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The Madison Record

Volunteering leads to Bronze Congressional Award for Anna Clare Kelly

MADISON – Most people would be complacent after receiving a national award. Not Anna Clare Kelly, who has set her sights on the next level as a Congressional Award winner.

Anna Clare has earned the Bronze Congressional Award for her volunteering at Madison Senior Center. She is a prospective freshman at Westminster Christian Academy.

The 14-year-old started working on the award in summer 2021, as soon as she was eligible. Award guidelines require volunteers to be 13.5 years minimum. Anna Clare’s siblings, 16-year-old Belle and 18-year-old Joseph, both have received Congressional Award Gold Medals.

In 1979, the U.S. Congress established the Congressional Award to recognize initiative, service and achievement in youth. The Congressional Award provides opportunities for young people to unleash their potential by achieving personal goals focused on volunteerism, character development and fitness. (congressionalaward.org)

“Anna Clare is striving for Gold but wanted to go ahead and submit for the Bronze medal as a milestone step to get there,” her mother Kristi Kelly said. Joe Kelly is Anna Clare’s father.

“The award process is rigorous. Sometimes, the committee will ask for revisions and/or not approve anything that doesn’t fit guidelines. It’s wise to do a lower level to make sure everything is going well,” Kristi said.

“The award has taught me commitment and having a goal and sticking with it. It gives me structure to keep doing these activities and stay focused,” Anna Clare said

Anna Clare had to satisfy defined categories for Bronze level:

* Voluntary public service –Volunteering at Madison Senior Center. 135 hours to-date.

* Personal development – Working on art skills in colored pencil. Created a related website, hold-still.com. 111 hours to-date.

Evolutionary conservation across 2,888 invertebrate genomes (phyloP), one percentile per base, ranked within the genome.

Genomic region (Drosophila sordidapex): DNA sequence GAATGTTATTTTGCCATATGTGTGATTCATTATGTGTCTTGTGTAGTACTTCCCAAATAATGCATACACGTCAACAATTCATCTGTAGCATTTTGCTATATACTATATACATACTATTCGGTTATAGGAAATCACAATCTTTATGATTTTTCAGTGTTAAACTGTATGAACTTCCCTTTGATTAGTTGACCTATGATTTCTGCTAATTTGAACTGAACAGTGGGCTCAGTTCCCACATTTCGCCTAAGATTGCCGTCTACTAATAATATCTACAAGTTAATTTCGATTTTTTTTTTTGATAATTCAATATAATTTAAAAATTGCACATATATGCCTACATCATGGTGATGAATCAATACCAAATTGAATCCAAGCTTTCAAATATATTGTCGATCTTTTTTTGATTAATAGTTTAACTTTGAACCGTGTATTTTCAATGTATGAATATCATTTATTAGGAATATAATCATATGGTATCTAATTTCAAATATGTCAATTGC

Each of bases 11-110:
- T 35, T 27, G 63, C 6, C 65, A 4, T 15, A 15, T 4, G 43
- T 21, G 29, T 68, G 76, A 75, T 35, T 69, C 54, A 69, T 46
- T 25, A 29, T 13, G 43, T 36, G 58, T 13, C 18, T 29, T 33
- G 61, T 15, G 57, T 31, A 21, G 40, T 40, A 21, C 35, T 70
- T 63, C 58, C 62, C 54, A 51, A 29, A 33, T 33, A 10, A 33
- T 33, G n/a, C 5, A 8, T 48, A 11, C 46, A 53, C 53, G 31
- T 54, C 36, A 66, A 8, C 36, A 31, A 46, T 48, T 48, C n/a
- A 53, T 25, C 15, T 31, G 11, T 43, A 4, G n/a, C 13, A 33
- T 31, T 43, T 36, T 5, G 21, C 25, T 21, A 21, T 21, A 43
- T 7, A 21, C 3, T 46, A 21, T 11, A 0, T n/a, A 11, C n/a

* Physical fitness – Improving her tennis skills and started running in 2021. 158 hours to-date.

* Exploration – Explored virtually instead of overnight trips because of COVID-19. Anna Clare interviewed her tennis coach from the Netherlands and found numerous topics for research. Anna Clare read a novel, watched a movie and a documentary, studied architecture and art — all related to the Netherlands — and wrote a lengthy report about her research.

By far, Madison Senior Center has been Anna Clare’s favorite activity. “She has learned that she really has a heart for working with seniors and is considering a career path that would include some sort of elderly care,” Kristi said. “She has learned their names and tells us all sorts of fun interactions with them.”

“Senior Center Director Levoneia Ayers and LaWanda Mason, Activities Coordinator, have been amazing to work with Anna Clare and let her come when she is out of school,” Kristi said. “Madison Senior Center is basically open the same schedule as school so she has spent her school holidays volunteering as much as possible.”

Anna Clare often handles the front desk, assists with events, makes goodie bags and is involved with fun ideas for the seniors. Ayers refers to Anna Clare as “our amazing youth volunteer.”

The center staff has trusted Anna Clare with plenty of responsibilities: answering the telephone, handling challenges, taking initiative and talking to and collaborating with people across generations.

“Madison Senior Center allows me to get out of my comfort zone and get a real taste of a working environment,” Anna Clare said. “The center gives me a chance to get to know people who are not like me. The seniors who come there represent many nationalities and are a different generation.”

Anna Clare also likes hearing about the ‘seniors’ day. “What gets me there is the goal of the award but what keeps me there is the people I’m around when I’m there.”

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